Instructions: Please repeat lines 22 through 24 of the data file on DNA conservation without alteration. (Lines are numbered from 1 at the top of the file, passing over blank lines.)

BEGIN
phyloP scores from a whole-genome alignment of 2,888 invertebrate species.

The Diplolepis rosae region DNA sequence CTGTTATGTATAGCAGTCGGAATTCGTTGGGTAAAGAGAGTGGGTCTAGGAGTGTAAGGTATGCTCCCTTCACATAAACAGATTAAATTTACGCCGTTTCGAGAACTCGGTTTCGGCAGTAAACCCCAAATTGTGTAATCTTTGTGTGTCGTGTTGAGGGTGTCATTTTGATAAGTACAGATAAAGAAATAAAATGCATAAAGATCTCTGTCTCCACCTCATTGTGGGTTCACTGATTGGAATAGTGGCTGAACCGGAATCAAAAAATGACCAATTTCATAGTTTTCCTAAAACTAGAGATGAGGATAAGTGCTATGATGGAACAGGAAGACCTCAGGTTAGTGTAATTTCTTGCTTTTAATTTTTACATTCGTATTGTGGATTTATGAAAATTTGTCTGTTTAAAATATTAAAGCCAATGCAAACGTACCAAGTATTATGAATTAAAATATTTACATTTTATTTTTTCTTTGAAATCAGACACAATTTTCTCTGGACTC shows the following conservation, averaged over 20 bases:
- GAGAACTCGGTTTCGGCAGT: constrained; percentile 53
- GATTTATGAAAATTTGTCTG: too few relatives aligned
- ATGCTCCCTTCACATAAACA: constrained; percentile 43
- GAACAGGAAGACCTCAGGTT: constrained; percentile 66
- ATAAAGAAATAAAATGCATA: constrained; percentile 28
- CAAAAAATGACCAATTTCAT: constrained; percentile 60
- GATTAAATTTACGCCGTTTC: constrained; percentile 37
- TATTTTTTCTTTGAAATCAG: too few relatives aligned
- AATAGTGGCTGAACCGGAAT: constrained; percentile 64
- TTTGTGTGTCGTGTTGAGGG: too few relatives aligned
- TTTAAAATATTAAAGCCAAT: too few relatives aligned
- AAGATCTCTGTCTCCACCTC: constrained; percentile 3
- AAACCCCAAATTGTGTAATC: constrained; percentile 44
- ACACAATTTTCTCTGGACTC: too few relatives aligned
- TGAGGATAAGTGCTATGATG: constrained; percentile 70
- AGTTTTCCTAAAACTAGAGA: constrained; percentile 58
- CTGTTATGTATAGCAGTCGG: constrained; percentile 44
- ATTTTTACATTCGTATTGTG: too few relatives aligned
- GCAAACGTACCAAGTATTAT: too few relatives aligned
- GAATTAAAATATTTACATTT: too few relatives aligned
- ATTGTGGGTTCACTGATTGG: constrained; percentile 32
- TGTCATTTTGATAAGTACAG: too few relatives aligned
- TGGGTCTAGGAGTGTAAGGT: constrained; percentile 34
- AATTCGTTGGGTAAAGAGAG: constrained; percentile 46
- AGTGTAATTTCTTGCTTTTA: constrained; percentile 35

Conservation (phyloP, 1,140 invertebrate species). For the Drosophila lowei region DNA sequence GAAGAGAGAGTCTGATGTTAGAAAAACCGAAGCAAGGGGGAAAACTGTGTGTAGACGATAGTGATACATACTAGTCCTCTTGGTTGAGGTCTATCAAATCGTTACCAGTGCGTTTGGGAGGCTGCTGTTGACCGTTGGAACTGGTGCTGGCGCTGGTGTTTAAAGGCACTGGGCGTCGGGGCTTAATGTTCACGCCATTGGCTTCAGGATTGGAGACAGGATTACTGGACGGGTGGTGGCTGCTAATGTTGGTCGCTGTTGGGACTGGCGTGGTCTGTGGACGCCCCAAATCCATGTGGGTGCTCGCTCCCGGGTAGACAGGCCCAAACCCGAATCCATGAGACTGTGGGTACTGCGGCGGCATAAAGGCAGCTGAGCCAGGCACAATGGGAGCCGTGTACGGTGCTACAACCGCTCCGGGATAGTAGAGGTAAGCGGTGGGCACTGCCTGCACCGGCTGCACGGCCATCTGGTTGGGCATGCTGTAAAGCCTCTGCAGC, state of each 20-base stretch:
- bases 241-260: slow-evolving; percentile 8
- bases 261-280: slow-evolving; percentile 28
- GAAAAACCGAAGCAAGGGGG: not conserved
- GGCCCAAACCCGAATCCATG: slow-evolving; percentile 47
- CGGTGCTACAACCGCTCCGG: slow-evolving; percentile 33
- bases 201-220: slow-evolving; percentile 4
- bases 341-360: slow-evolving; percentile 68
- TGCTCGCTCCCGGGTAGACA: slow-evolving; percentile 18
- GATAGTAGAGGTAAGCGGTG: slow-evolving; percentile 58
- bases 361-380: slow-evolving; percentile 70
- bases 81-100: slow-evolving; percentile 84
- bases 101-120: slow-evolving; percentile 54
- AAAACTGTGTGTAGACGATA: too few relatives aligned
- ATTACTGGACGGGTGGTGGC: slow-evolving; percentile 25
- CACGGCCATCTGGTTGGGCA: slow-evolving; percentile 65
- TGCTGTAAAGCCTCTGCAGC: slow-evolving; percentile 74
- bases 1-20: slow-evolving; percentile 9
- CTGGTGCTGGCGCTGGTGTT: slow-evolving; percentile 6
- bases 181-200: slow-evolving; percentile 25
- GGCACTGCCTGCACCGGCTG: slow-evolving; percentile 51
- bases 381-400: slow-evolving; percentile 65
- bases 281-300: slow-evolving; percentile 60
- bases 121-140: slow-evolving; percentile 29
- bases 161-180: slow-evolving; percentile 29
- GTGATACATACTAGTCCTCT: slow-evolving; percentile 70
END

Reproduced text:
- GAATTAAAATATTTACATTT: too few relatives aligned
- ATTGTGGGTTCACTGATTGG: constrained; percentile 32
- TGTCATTTTGATAAGTACAG: too few relatives aligned